I don't want to live!

Fatalistic film-noir fall guy recounts life of woe.


directed by Joel Coen with Billy Bob Thornton, Frances McDormand, and James Gandolfini opens Nov. 2 at Neptune

JEALOUSY, ADULTERY, murder. How much more simple can a movie be? The Coen brothers have been there before, of course, with their auspicious '84 debut, Blood Simple, and The Man Who Wasn't There manages to both polish and enervate their first movie's hard, dark economy. Working with far greater technical sophistication, yet some of Blood's same cast (notably Fargo Oscar-winner Frances McDormand, playing essentially the same Blood role), Joel and Ethan Coen have finally, fruitlessly managed to repeat themselves to both greater and lesser effect.

Replacing Dan Hedaya as Blood's cuckolded party, we have laconic, almost inert barber Ed (Billy Bob Thornton), married to bookkeeper Doris (McDormand). In place of Blood's John Getz (where is he now?), we have James Gandolfini (The Sopranos) as Doris' department-store employer, Big Dave, who, like Ed, owes his station to marriage, not merit. Events take place in 1949 Santa Rosa, Calif., unlike contemporary Texas, but the malevolent spirit remains. Ed decides he needs $10,000 to invest in a dry-cleaning scheme and blackmails Big Dave for that purpose. It's a sucker's game, pitched by a patent con artist (Joe Polito, a Coen vet like Michael Badalucco, who plays Ed's brother-in-law). So why does he bother?

As portrayed with fey exhaustion by Thornton, Ed is a guy so lazy that his very name requires only two letters to spell. "I never considered myself a barber," he says in past-tense voice-over. Oh, yeah? What else could he have been—save for his second-position barber's chair? The guy is delusional yet calculating. With no apparent ambitions or abilities to speak of (save for a mean widow's peak and a knack for photogenic cigarette smoking), he fancies himself a sensitive type fit to mentor a local teen piano prodigy (Ghost World's Scarlett Johansson). It's a joke, the Coens make clear; Ed wouldn't know Beethoven from his own behind. The important thing is that the girl represents "escape," improvement, a virginal vessel to rescue him from blood and bitterness.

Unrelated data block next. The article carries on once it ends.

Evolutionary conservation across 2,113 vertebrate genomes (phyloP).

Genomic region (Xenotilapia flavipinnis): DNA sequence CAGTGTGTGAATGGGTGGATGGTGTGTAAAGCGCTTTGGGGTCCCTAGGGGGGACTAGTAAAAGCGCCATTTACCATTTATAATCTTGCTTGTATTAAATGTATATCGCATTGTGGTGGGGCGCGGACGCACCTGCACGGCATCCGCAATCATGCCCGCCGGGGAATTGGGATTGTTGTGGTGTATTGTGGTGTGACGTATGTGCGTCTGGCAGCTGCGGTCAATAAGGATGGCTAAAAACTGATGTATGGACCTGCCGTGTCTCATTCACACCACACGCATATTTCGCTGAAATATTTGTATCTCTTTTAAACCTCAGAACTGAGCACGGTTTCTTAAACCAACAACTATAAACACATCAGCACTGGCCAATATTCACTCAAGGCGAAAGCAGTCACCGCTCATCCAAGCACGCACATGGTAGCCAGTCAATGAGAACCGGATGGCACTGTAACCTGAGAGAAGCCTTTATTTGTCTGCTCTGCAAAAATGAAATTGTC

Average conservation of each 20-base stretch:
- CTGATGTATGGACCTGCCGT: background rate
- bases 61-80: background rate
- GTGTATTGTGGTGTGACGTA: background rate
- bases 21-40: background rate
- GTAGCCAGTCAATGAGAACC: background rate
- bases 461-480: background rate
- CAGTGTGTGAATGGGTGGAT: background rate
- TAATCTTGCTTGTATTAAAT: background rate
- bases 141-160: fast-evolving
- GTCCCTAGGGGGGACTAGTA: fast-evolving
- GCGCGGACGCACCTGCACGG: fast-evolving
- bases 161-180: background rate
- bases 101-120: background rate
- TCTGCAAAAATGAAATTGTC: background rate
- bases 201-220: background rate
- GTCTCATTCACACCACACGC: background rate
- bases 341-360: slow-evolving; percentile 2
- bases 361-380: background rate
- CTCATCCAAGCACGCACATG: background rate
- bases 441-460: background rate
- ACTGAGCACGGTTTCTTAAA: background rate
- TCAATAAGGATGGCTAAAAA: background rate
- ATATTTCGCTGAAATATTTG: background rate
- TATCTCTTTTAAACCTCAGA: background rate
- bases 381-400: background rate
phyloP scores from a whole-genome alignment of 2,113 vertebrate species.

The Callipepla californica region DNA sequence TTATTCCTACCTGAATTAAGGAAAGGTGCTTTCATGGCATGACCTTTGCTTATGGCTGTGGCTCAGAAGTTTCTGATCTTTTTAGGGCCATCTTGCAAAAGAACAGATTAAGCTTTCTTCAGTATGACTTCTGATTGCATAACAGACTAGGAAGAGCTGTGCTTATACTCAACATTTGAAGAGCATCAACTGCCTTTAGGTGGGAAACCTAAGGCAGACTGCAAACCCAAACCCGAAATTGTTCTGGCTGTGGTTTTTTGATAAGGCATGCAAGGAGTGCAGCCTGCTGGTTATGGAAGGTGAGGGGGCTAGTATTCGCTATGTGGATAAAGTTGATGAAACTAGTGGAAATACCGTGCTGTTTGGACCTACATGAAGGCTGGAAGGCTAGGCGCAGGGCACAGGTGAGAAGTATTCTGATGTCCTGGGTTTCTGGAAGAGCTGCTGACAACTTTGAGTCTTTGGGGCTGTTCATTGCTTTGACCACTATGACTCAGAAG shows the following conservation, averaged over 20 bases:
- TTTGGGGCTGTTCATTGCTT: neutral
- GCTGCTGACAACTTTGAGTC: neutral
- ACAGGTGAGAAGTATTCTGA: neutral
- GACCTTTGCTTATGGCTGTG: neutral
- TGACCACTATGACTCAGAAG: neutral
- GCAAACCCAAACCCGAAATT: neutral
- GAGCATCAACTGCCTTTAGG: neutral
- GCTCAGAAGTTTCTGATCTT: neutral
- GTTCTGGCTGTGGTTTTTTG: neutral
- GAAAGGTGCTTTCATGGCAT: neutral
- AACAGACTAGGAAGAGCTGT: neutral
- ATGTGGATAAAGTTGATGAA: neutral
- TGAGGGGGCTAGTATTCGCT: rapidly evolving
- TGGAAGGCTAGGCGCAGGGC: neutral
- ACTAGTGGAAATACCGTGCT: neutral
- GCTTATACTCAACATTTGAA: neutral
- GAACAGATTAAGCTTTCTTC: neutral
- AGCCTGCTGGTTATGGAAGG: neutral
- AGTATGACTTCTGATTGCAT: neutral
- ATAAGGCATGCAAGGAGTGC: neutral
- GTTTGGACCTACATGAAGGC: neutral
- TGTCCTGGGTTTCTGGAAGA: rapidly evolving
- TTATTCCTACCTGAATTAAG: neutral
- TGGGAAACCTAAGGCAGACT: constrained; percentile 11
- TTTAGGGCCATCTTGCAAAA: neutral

"LIFE HAS DEALT me some bad cards, or maybe I haven't played them right," broods our hero, and that glum resignation permeates the entire film. Unlike the Coens' last crime-related flick, the ragged but amusing O Brother, Where Art Thou?, this picture is built out of a different set of Hollywood tropes. There's no joyous bluegrass music, no dapper George Clooney or comic John Turturro to enliven this exercise in genre deconstruction. Doom means doom, without a tune or beat to set your foot tapping.

In draining the color out of Blood Simple's murderous triangle of passion, however, the Coens have also drained the fun out of the black-and-white The Man Who. (It's certainly a stark, great- looking film, thanks to the Coens' longtime cinematographer, Roger Deakins.) The deeper we get into Ed's head, the more we see how there's nothing to justify such scrutiny—hence the title, which stands as the Coens' slimmest stroke of irony to date. In a decent film noir, the narrator usually comes to understand everything during the rueful telling of his downfall. Not so here. Perhaps the Coens mean it to be funny that Ed's such an affectless schmuck, but the effect is more like pulling a prank on Rain Man's Raymond: How can we derive any satisfaction from being smarter than an idiot?

Dimwits have always made for entertaining Coen heroes, from Raising Arizona to The Hudsucker Proxy to The Big Lebowski. Here, however, Ed's sheer moral stupidity is a drag. Climactic courtroom scenes involving a shyster (Big Night's Tony Shalhoub) are meant to recall Double Indemnity but instead come off like Dumb and Dumber ("For he is modern man," the barrister intones of Ed). Doris' fate inspires pathos; Ed's only prompts relief. If he doesn't care where he's going, neither do we.


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